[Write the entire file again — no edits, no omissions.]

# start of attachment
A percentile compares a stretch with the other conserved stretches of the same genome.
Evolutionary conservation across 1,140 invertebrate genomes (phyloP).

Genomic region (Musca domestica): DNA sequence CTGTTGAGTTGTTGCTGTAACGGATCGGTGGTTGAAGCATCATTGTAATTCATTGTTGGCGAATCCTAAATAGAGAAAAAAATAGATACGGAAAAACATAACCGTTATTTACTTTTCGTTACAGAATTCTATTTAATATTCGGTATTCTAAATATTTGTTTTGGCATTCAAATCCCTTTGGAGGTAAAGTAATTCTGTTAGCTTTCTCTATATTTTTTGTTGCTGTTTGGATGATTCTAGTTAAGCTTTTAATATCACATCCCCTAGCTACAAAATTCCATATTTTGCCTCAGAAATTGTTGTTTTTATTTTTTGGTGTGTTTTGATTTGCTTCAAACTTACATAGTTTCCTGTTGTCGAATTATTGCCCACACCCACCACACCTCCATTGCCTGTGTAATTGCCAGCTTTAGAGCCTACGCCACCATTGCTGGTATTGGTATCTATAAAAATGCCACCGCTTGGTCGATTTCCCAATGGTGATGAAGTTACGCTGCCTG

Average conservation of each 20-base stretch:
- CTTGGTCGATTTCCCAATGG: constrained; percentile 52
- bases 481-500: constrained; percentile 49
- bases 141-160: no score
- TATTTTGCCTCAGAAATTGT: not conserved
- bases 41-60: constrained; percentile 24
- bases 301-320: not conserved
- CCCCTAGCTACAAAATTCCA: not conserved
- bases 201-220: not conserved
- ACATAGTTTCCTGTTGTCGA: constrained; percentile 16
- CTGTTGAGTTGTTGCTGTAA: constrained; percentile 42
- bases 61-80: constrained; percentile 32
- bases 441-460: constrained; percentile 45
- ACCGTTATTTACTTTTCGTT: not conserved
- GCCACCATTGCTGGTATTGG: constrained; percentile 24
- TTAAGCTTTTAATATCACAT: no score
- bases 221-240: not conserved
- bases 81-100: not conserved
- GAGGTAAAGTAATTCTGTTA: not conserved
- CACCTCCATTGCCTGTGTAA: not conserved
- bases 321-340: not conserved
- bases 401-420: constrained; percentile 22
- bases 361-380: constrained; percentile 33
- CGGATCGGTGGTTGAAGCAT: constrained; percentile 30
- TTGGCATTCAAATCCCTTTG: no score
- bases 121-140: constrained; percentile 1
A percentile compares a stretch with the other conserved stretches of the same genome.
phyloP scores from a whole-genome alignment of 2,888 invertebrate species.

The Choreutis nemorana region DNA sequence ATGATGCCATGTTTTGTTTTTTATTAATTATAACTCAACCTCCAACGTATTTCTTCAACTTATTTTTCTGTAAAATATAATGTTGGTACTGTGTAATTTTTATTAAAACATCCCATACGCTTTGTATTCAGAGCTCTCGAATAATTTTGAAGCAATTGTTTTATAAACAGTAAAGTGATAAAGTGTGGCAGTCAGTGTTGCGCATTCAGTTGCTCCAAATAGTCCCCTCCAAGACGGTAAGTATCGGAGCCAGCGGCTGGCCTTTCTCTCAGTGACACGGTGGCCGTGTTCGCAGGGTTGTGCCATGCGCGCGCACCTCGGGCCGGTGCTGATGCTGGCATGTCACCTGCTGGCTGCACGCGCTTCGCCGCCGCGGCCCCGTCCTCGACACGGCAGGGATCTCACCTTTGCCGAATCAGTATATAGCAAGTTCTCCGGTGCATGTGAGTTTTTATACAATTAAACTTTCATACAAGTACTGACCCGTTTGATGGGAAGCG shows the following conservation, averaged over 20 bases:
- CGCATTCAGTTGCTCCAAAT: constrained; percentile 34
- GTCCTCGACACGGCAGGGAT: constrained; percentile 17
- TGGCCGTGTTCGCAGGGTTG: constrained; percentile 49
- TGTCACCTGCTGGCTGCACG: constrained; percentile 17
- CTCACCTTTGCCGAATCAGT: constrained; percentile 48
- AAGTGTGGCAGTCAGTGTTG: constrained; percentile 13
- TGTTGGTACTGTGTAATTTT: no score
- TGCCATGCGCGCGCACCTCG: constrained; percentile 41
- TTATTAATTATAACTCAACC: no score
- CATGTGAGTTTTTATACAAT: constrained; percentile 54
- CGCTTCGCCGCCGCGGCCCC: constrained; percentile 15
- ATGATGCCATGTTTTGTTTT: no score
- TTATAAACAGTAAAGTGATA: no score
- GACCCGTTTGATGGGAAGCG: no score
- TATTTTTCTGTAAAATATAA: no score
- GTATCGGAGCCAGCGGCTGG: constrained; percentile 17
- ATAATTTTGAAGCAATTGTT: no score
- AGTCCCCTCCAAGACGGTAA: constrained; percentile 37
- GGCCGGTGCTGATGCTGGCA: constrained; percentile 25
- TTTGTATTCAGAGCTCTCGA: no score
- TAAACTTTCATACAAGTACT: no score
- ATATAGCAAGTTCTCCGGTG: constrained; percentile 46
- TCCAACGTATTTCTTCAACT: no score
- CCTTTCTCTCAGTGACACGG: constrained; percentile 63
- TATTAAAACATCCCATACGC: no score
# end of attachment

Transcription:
A percentile compares a stretch with the other conserved stretches of the same genome.
Evolutionary conservation across 1,140 invertebrate genomes (phyloP).

Genomic region (Musca domestica): DNA sequence CTGTTGAGTTGTTGCTGTAACGGATCGGTGGTTGAAGCATCATTGTAATTCATTGTTGGCGAATCCTAAATAGAGAAAAAAATAGATACGGAAAAACATAACCGTTATTTACTTTTCGTTACAGAATTCTATTTAATATTCGGTATTCTAAATATTTGTTTTGGCATTCAAATCCCTTTGGAGGTAAAGTAATTCTGTTAGCTTTCTCTATATTTTTTGTTGCTGTTTGGATGATTCTAGTTAAGCTTTTAATATCACATCCCCTAGCTACAAAATTCCATATTTTGCCTCAGAAATTGTTGTTTTTATTTTTTGGTGTGTTTTGATTTGCTTCAAACTTACATAGTTTCCTGTTGTCGAATTATTGCCCACACCCACCACACCTCCATTGCCTGTGTAATTGCCAGCTTTAGAGCCTACGCCACCATTGCTGGTATTGGTATCTATAAAAATGCCACCGCTTGGTCGATTTCCCAATGGTGATGAAGTTACGCTGCCTG

Average conservation of each 20-base stretch:
- CTTGGTCGATTTCCCAATGG: constrained; percentile 52
- bases 481-500: constrained; percentile 49
- bases 141-160: no score
- TATTTTGCCTCAGAAATTGT: not conserved
- bases 41-60: constrained; percentile 24
- bases 301-320: not conserved
- CCCCTAGCTACAAAATTCCA: not conserved
- bases 201-220: not conserved
- ACATAGTTTCCTGTTGTCGA: constrained; percentile 16
- CTGTTGAGTTGTTGCTGTAA: constrained; percentile 42
- bases 61-80: constrained; percentile 32
- bases 441-460: constrained; percentile 45
- ACCGTTATTTACTTTTCGTT: not conserved
- GCCACCATTGCTGGTATTGG: constrained; percentile 24
- TTAAGCTTTTAATATCACAT: no score
- bases 221-240: not conserved
- bases 81-100: not conserved
- GAGGTAAAGTAATTCTGTTA: not conserved
- CACCTCCATTGCCTGTGTAA: not conserved
- bases 321-340: not conserved
- bases 401-420: constrained; percentile 22
- bases 361-380: constrained; percentile 33
- CGGATCGGTGGTTGAAGCAT: constrained; percentile 30
- TTGGCATTCAAATCCCTTTG: no score
- bases 121-140: constrained; percentile 1
A percentile compares a stretch with the other conserved stretches of the same genome.
phyloP scores from a whole-genome alignment of 2,888 invertebrate species.

The Choreutis nemorana region DNA sequence ATGATGCCATGTTTTGTTTTTTATTAATTATAACTCAACCTCCAACGTATTTCTTCAACTTATTTTTCTGTAAAATATAATGTTGGTACTGTGTAATTTTTATTAAAACATCCCATACGCTTTGTATTCAGAGCTCTCGAATAATTTTGAAGCAATTGTTTTATAAACAGTAAAGTGATAAAGTGTGGCAGTCAGTGTTGCGCATTCAGTTGCTCCAAATAGTCCCCTCCAAGACGGTAAGTATCGGAGCCAGCGGCTGGCCTTTCTCTCAGTGACACGGTGGCCGTGTTCGCAGGGTTGTGCCATGCGCGCGCACCTCGGGCCGGTGCTGATGCTGGCATGTCACCTGCTGGCTGCACGCGCTTCGCCGCCGCGGCCCCGTCCTCGACACGGCAGGGATCTCACCTTTGCCGAATCAGTATATAGCAAGTTCTCCGGTGCATGTGAGTTTTTATACAATTAAACTTTCATACAAGTACTGACCCGTTTGATGGGAAGCG shows the following conservation, averaged over 20 bases:
- CGCATTCAGTTGCTCCAAAT: constrained; percentile 34
- GTCCTCGACACGGCAGGGAT: constrained; percentile 17
- TGGCCGTGTTCGCAGGGTTG: constrained; percentile 49
- TGTCACCTGCTGGCTGCACG: constrained; percentile 17
- CTCACCTTTGCCGAATCAGT: constrained; percentile 48
- AAGTGTGGCAGTCAGTGTTG: constrained; percentile 13
- TGTTGGTACTGTGTAATTTT: no score
- TGCCATGCGCGCGCACCTCG: constrained; percentile 41
- TTATTAATTATAACTCAACC: no score
- CATGTGAGTTTTTATACAAT: constrained; percentile 54
- CGCTTCGCCGCCGCGGCCCC: constrained; percentile 15
- ATGATGCCATGTTTTGTTTT: no score
- TTATAAACAGTAAAGTGATA: no score
- GACCCGTTTGATGGGAAGCG: no score
- TATTTTTCTGTAAAATATAA: no score
- GTATCGGAGCCAGCGGCTGG: constrained; percentile 17
- ATAATTTTGAAGCAATTGTT: no score
- AGTCCCCTCCAAGACGGTAA: constrained; percentile 37
- GGCCGGTGCTGATGCTGGCA: constrained; percentile 25
- TTTGTATTCAGAGCTCTCGA: no score
- TAAACTTTCATACAAGTACT: no score
- ATATAGCAAGTTCTCCGGTG: constrained; percentile 46
- TCCAACGTATTTCTTCAACT: no score
- CCTTTCTCTCAGTGACACGG: constrained; percentile 63
- TATTAAAACATCCCATACGC: no score